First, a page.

Discrimination
At present, the Press Club has a mere 21 women journalists as new members, comprising less than 5% of its membership.
Image credit: Facebook/Padma Vangapally

A Hyderabad-based woman journalist, has kicked off an online petition against the Hyderabad Press Club, alleging that the club discriminates based on gender in approving membership applications.

The petition on Change.org, titled “End discrimination against women in Press Club, Hyderabad”, was started on Sunday night and has been signed by 103 people.

It alleges, “Out of 1500 members in Press Club, the number of women is less than a dismal 100 though there is huge demand from women for membership. When membership was opened in 2015, a huge number of women applied and at least 150 of them were fully eligible for membership but only 70 were given membership. When the new executive committee took over, they reduced even further from 70 to a mere 21 while approving 420 male memberships, thus allotting less than 5 percent to women.(sic)”

The petition was started by senior journalist Rajeshwari Kalyanam after another journalist Padma Vangapally posted an open letter on Facebook on April 8, highlighting the discrimination.

 “They rejected my regular membership stating I am not a journalist but a voice-over artiste. I have more than 14 years of experience in journalism. And they want to put me in the Associate membership category, which is a non-journalist category. It is blatant discrimination against women,” Padma told The News Minute.

She has now withdrawn her membership application, calling the club an “Alcohol adda for men”.

Rajeshwari says that it was only after seeing Padma’s Facebook post that she herself realised the situation.

While Padma withdrew her membership application, Rajeshwari is determined not to do so, but fight the problem instead. “Initially I wanted to withdraw my membership. But then I thought – this is discrimination. As journalists, when we report on gender discrimination, why should we not fight against it in real life. When I realised that there are more members like Padma, I started the petition online,” she explains.

C Vanaja, a member of the Network of Women in Media, Hyderabad, says that the Press Club has always been a male space. “This has been the case there. In 50 years, there are less than 100 women members in the Press Club.”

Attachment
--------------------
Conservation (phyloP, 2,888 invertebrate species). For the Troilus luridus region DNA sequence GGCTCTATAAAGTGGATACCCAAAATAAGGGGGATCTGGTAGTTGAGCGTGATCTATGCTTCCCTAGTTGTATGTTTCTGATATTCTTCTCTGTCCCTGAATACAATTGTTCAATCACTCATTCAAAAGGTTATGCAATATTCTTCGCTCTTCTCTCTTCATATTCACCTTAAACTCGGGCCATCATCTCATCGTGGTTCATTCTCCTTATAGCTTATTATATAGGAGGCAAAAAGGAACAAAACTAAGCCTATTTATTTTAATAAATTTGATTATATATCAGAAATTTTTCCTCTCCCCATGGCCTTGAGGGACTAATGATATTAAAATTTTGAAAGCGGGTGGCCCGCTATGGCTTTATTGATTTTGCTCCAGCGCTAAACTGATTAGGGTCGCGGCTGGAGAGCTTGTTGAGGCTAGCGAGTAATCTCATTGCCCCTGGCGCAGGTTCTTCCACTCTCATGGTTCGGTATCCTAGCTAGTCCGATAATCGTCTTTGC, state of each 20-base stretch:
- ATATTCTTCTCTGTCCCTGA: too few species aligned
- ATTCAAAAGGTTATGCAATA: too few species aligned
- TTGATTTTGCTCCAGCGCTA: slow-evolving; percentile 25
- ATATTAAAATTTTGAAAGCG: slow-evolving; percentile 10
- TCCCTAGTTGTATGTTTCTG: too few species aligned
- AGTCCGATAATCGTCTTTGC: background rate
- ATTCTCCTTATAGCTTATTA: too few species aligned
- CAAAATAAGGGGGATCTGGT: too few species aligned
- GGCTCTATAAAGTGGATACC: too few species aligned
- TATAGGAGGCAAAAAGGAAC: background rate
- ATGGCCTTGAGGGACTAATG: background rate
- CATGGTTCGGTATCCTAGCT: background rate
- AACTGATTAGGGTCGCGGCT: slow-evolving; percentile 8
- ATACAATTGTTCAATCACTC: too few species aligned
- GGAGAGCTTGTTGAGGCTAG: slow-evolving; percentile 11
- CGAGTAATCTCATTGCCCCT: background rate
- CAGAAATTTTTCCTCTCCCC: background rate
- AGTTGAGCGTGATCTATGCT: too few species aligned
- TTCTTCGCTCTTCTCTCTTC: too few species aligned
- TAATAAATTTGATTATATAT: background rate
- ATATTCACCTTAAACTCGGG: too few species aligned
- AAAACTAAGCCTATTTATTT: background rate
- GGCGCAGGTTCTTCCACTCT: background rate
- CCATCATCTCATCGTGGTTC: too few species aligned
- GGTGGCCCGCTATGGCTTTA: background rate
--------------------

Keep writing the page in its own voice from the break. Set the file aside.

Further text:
Vanaja, who was the first woman Vice President of the Press Club between 2014 and 2016, managed to add 70 women members to the institution, and planned to double their number. But after her tenure ended, the new number dropped down to 21.

“The Press Club has always been a male-dominated club. Several eligible women applied for the membership, but were rejected, and only 70 new members were given Regular membership. After the new executive committee formed, they rejected 49 memberships without even informing them. Of these, the membership of 29 women journalists was converted into Associate membership. Only after Padma’s Facebook post have women journalists started realising this,” she says.

She also alleges that several non-journalist male members continue to have Regular passes, even as women journalists with more than 10 years of experience are not given membership.

“The PCH is supposed to a place where a journalist can conduct programmes and have meetings on important issues. However, it is nothing more than a bar,” Vanaja claims.

The online petition points out that, ironically, the same Press Club that is discriminating against women journalists had paid tribute to women journalists who had completed 25 years in the profession on the occasion of International Women’s Day last month.

The petition demands that the Press Club’s Executive Committee review applications immediately, and that 150 eligible women journalists – that is, those who have completed more than five years in the profession – should be given Regular memberships in the club.